Reductase inhibitors (HMG-CoA). Decreasing modified LDL-cholesterol, i.e., oxidized, acetylated LDL-cholesterol. Decreasing triglycerides and increasing HDL-cholesterol. Improving endothelial cell dysfunction. Restoring the abnormal Lipoprotein fractions. Thus, decreasing the redox and oxidative stress to the arterial vessel wall and myocardium.
AngII inhibition or receptor blockade:
ACEi-prils. ARBs-sartans. Both inhibiting the effect of angiotensin-II locally as well as systemically. Affecting hemodynamic stress through their antihypertensive effect as well as the deleterious effects of angiotensin II on cells at the local level – decreasing the stimulus for O2. production. The positive effects on microalbuminuia and delaying the progression to end stage renal disease. Plus the antioxidant effects within the arterial vessel wall and capillary. Antioxidant effects.
Aspirin antiplatelet, anti-inflammatory effect on the diabetic hyperactive platelet.
Adrenergic (non-selective blockade) in addition to its blockade of prorenin → renin conversion.
Non dihydropyridine calcium channel blocker – antagonists are preferred over dihydropyridine calcium channel blockers – antagonists in CKD.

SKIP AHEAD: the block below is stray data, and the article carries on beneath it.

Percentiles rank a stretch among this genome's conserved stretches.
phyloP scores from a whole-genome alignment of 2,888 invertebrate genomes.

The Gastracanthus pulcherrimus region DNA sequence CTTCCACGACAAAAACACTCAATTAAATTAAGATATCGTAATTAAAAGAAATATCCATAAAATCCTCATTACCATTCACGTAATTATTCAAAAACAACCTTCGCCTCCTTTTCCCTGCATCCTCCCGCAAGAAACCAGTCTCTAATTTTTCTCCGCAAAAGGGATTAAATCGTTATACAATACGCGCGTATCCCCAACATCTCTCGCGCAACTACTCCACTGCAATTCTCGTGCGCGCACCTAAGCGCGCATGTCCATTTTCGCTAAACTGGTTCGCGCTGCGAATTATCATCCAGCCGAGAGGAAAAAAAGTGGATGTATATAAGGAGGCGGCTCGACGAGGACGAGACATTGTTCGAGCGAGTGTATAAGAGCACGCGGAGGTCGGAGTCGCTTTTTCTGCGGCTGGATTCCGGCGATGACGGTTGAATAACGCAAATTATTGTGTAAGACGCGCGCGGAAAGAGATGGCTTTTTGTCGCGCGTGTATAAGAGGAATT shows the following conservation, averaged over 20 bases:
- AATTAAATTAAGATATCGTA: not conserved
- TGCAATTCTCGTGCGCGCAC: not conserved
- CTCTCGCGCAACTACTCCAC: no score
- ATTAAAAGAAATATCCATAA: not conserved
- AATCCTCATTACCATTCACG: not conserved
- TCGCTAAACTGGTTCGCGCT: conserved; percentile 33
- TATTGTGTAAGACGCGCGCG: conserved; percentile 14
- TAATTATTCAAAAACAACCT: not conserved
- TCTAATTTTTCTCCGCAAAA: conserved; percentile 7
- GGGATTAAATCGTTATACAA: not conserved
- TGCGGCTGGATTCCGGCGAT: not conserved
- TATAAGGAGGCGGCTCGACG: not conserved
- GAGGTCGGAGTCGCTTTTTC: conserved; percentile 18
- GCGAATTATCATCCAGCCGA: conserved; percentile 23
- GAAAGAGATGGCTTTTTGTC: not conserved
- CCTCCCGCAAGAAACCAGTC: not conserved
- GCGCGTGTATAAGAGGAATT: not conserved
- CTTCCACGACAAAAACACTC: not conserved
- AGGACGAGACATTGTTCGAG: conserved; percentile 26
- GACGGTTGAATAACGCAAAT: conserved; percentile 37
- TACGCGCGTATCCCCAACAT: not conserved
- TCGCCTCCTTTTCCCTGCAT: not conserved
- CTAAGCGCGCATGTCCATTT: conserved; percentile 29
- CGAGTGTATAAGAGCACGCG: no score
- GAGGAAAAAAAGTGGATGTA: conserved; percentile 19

Aggressive control of diabetes to HbA1c of less than 7. This usually requires combination therapy with the use of insulin secretagogues, insulin sensitizers (PPAR-gamma agonists), biguanides, alpha-glucosidase inhibitors, and ultimately exogenous insulin.
Decreasing modified LDL cholesterol, i.e., glycated-glycoxidated LDL cholesterol. Improving endothelial cell dysfunction. Also decreasing glucotoxicity and the oxidative-redox stress to the intima and pancreatic islet.
Aggressive control of blood pressure, which usually requires combination therapy.
Aggressive control of homocysteine with folic acid with its associated additional positive effect on re-coupling the eNOS enzyme reaction by restoring the activity of the BH4 cofactor to run the eNOS reaction via a folate shuttle mechanism and once again produce eNO.
Aggressive control of uric acid levels with xanthine oxidase inhibitors (allopurinol and oxypurinol) should be strongly considered in view of the prevailing literature in order to achieve more complete Global Risk Reduction
Aggressive control of hyperphosphatemia and elevated PTH and control intake of oral calcium while limiting vitamin D. Calcium carbonate should no longer be used as a phosphate binder in patients with calciphylaxis or patients at very high risk for developing calciphylaxis.
Statins. Improving plaque stability (pleiotropic effects) independent of cholesterol lowering. Improving endothelial cell dysfunction. Moreover, the indirect antioxidant anti-inflammatory effects within the islet and the arterial vessel wall promoting stabilization of the unstable, vulnerable islet and the arterial vessel wall.
Style. Lifestyle modification (weight loss, exercise, and change eating habits).
Statins: Emerging information: Positive effect on the Quality of HDL-C is emerging. i.e. prevents ox HDL-C and increases HDL-C 5–10 percent.